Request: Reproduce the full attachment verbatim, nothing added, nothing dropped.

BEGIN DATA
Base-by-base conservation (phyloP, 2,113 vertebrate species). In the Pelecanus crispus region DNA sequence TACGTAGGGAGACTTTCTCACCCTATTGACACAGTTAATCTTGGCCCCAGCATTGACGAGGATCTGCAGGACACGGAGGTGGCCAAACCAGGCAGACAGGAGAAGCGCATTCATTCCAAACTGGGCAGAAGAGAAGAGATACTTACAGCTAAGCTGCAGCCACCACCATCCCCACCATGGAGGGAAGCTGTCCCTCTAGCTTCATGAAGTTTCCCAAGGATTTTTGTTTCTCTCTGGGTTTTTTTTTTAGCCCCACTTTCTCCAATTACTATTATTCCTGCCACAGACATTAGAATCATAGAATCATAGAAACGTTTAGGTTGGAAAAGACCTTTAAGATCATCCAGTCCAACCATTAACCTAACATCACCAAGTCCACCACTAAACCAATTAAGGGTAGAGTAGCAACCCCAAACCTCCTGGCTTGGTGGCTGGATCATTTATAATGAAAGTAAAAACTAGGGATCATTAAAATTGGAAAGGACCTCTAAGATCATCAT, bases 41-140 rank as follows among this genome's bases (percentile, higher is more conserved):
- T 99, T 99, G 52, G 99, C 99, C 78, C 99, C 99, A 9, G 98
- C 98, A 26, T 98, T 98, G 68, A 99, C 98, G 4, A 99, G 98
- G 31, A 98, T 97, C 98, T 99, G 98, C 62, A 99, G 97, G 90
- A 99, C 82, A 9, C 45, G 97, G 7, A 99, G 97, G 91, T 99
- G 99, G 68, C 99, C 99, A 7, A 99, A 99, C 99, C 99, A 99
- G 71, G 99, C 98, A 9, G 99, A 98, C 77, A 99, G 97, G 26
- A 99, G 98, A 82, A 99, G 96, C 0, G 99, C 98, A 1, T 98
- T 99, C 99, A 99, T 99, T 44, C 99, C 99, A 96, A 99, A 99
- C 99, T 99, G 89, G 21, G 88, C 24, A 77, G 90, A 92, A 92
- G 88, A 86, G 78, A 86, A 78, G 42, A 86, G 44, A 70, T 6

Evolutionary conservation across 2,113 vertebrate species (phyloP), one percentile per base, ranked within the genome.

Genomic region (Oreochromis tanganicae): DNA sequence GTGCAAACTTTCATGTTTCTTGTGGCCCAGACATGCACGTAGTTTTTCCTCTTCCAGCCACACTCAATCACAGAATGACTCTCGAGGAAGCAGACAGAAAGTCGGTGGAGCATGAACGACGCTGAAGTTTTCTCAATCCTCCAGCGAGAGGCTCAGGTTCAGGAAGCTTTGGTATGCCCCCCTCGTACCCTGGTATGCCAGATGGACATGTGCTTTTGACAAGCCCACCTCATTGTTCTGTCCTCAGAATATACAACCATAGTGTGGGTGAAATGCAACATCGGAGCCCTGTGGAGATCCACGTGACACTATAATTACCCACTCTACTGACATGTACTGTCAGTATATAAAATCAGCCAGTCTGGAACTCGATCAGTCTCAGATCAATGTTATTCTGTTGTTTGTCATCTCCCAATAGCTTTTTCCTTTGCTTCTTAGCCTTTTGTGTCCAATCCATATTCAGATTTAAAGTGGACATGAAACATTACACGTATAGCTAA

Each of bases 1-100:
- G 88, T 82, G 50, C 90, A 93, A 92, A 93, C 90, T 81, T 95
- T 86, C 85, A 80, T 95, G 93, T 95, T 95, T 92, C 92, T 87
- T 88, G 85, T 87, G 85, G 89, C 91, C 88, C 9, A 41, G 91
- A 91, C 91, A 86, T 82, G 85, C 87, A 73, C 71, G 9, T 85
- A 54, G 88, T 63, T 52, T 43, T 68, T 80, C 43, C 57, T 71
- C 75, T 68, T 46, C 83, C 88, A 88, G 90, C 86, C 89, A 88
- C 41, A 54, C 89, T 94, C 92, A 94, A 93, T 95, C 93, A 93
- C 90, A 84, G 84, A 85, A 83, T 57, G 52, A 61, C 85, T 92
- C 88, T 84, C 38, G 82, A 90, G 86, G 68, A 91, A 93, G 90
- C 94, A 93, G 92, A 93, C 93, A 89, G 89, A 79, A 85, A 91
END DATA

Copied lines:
Base-by-base conservation (phyloP, 2,113 vertebrate species). In the Pelecanus crispus region DNA sequence TACGTAGGGAGACTTTCTCACCCTATTGACACAGTTAATCTTGGCCCCAGCATTGACGAGGATCTGCAGGACACGGAGGTGGCCAAACCAGGCAGACAGGAGAAGCGCATTCATTCCAAACTGGGCAGAAGAGAAGAGATACTTACAGCTAAGCTGCAGCCACCACCATCCCCACCATGGAGGGAAGCTGTCCCTCTAGCTTCATGAAGTTTCCCAAGGATTTTTGTTTCTCTCTGGGTTTTTTTTTTAGCCCCACTTTCTCCAATTACTATTATTCCTGCCACAGACATTAGAATCATAGAATCATAGAAACGTTTAGGTTGGAAAAGACCTTTAAGATCATCCAGTCCAACCATTAACCTAACATCACCAAGTCCACCACTAAACCAATTAAGGGTAGAGTAGCAACCCCAAACCTCCTGGCTTGGTGGCTGGATCATTTATAATGAAAGTAAAAACTAGGGATCATTAAAATTGGAAAGGACCTCTAAGATCATCAT, bases 41-140 rank as follows among this genome's bases (percentile, higher is more conserved):
- T 99, T 99, G 52, G 99, C 99, C 78, C 99, C 99, A 9, G 98
- C 98, A 26, T 98, T 98, G 68, A 99, C 98, G 4, A 99, G 98
- G 31, A 98, T 97, C 98, T 99, G 98, C 62, A 99, G 97, G 90
- A 99, C 82, A 9, C 45, G 97, G 7, A 99, G 97, G 91, T 99
- G 99, G 68, C 99, C 99, A 7, A 99, A 99, C 99, C 99, A 99
- G 71, G 99, C 98, A 9, G 99, A 98, C 77, A 99, G 97, G 26
- A 99, G 98, A 82, A 99, G 96, C 0, G 99, C 98, A 1, T 98
- T 99, C 99, A 99, T 99, T 44, C 99, C 99, A 96, A 99, A 99
- C 99, T 99, G 89, G 21, G 88, C 24, A 77, G 90, A 92, A 92
- G 88, A 86, G 78, A 86, A 78, G 42, A 86, G 44, A 70, T 6

Evolutionary conservation across 2,113 vertebrate species (phyloP), one percentile per base, ranked within the genome.

Genomic region (Oreochromis tanganicae): DNA sequence GTGCAAACTTTCATGTTTCTTGTGGCCCAGACATGCACGTAGTTTTTCCTCTTCCAGCCACACTCAATCACAGAATGACTCTCGAGGAAGCAGACAGAAAGTCGGTGGAGCATGAACGACGCTGAAGTTTTCTCAATCCTCCAGCGAGAGGCTCAGGTTCAGGAAGCTTTGGTATGCCCCCCTCGTACCCTGGTATGCCAGATGGACATGTGCTTTTGACAAGCCCACCTCATTGTTCTGTCCTCAGAATATACAACCATAGTGTGGGTGAAATGCAACATCGGAGCCCTGTGGAGATCCACGTGACACTATAATTACCCACTCTACTGACATGTACTGTCAGTATATAAAATCAGCCAGTCTGGAACTCGATCAGTCTCAGATCAATGTTATTCTGTTGTTTGTCATCTCCCAATAGCTTTTTCCTTTGCTTCTTAGCCTTTTGTGTCCAATCCATATTCAGATTTAAAGTGGACATGAAACATTACACGTATAGCTAA

Each of bases 1-100:
- G 88, T 82, G 50, C 90, A 93, A 92, A 93, C 90, T 81, T 95
- T 86, C 85, A 80, T 95, G 93, T 95, T 95, T 92, C 92, T 87
- T 88, G 85, T 87, G 85, G 89, C 91, C 88, C 9, A 41, G 91
- A 91, C 91, A 86, T 82, G 85, C 87, A 73, C 71, G 9, T 85
- A 54, G 88, T 63, T 52, T 43, T 68, T 80, C 43, C 57, T 71
- C 75, T 68, T 46, C 83, C 88, A 88, G 90, C 86, C 89, A 88
- C 41, A 54, C 89, T 94, C 92, A 94, A 93, T 95, C 93, A 93
- C 90, A 84, G 84, A 85, A 83, T 57, G 52, A 61, C 85, T 92
- C 88, T 84, C 38, G 82, A 90, G 86, G 68, A 91, A 93, G 90
- C 94, A 93, G 92, A 93, C 93, A 89, G 89, A 79, A 85, A 91